Television is one of the most widespread communications and entertainment media on Earth. The connections between television and body image have been the subject of much discussion since the late 20th century. Various scientific and social studies have suggested a connection between images presented on television and body image, a person’s satisfaction with his or her own physical appearance. The chief concern is that such images foster a negative body image for viewers, potentially leading to health problems such as eating disorders. The actual extent of this connection and its effects remains a matter of debate.
Television was introduced in Europe, Asia, and North America during the 1930s. By the 21st century, television broadcasts were available in every nation and continent on Earth, including Antarctica. Television is a prominent medium of communications, information, and entertainment, and TV advertising generates tremendous revenue worldwide. Much study and discussion has been devoted to the effects of television on the culture and psychology of its viewers. This includes the precise relationship between television and body image.
In the late 20th century, several high-profile books discussed the changing role of women in culture, particularly that of the United States. These included Backlash by Susan Faludi, The Beauty Myth by Naomi Wolf, and Reviving Ophelia by Mary Pipher. Each paid close attention to the connections between television and body image. The general consensus of these and similar works was that television, and advertising in particular, presented an idealized image of women. Real women, consciously or unconsciously, were comparing themselves to these images, and their own body images were suffering as a result.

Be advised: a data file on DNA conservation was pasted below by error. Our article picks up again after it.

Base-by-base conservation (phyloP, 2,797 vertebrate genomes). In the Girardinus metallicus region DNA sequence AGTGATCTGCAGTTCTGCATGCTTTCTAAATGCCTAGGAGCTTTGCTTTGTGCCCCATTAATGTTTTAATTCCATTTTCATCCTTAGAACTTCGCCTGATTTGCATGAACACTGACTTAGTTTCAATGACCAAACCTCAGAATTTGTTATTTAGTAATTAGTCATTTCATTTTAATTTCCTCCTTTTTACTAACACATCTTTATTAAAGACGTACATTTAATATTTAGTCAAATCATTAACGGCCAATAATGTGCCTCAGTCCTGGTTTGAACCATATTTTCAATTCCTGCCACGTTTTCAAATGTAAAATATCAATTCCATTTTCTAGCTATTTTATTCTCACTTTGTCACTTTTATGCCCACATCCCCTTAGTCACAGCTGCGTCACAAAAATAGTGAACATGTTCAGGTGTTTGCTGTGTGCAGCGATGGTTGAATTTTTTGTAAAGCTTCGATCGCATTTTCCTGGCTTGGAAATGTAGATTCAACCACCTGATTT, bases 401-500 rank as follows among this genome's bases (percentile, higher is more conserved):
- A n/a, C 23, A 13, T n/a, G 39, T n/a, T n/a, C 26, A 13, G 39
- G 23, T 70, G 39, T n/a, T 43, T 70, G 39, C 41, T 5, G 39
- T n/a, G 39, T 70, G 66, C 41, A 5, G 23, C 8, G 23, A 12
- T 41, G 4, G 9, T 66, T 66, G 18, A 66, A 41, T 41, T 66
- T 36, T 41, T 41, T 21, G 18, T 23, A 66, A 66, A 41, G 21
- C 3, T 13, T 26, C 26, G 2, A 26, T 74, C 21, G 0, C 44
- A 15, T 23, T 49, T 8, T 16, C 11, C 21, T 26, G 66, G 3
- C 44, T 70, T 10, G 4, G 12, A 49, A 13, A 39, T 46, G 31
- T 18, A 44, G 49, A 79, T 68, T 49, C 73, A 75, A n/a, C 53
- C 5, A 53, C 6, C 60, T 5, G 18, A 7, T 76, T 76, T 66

A 2007 report by the American Psychological Association (APA) found that such images tend to be highly sexualized, emphasizing the importance of physical attractiveness over other characteristics. A later APA report, however, found that factors such as peers and family also influence a woman’s idea of her body image. A widely quoted statistic from the 2007 report cited increased eating disorders among the women of Fiji after TV was introduced on the island nation. The later report questioned the data behind this assertion. In short, the precise connection between television and body image is the subject of ongoing study and debate.
Images on television and body image satisfaction are issues for men as well. The figure rating scale is an analytic tool used by psychologists to measure body image satisfaction by having subjects choose their own body shape and an ideal shape. Studies with this tool have found that many men are also dissatisfied with their body image, although to a lesser degree than most women are. While women generally prefer an ideal that is more slender than their own body image, men tend to choose an ideal that is more muscular. In both genders, cultural values appear to be a factor as well as the media images that reinforce those values.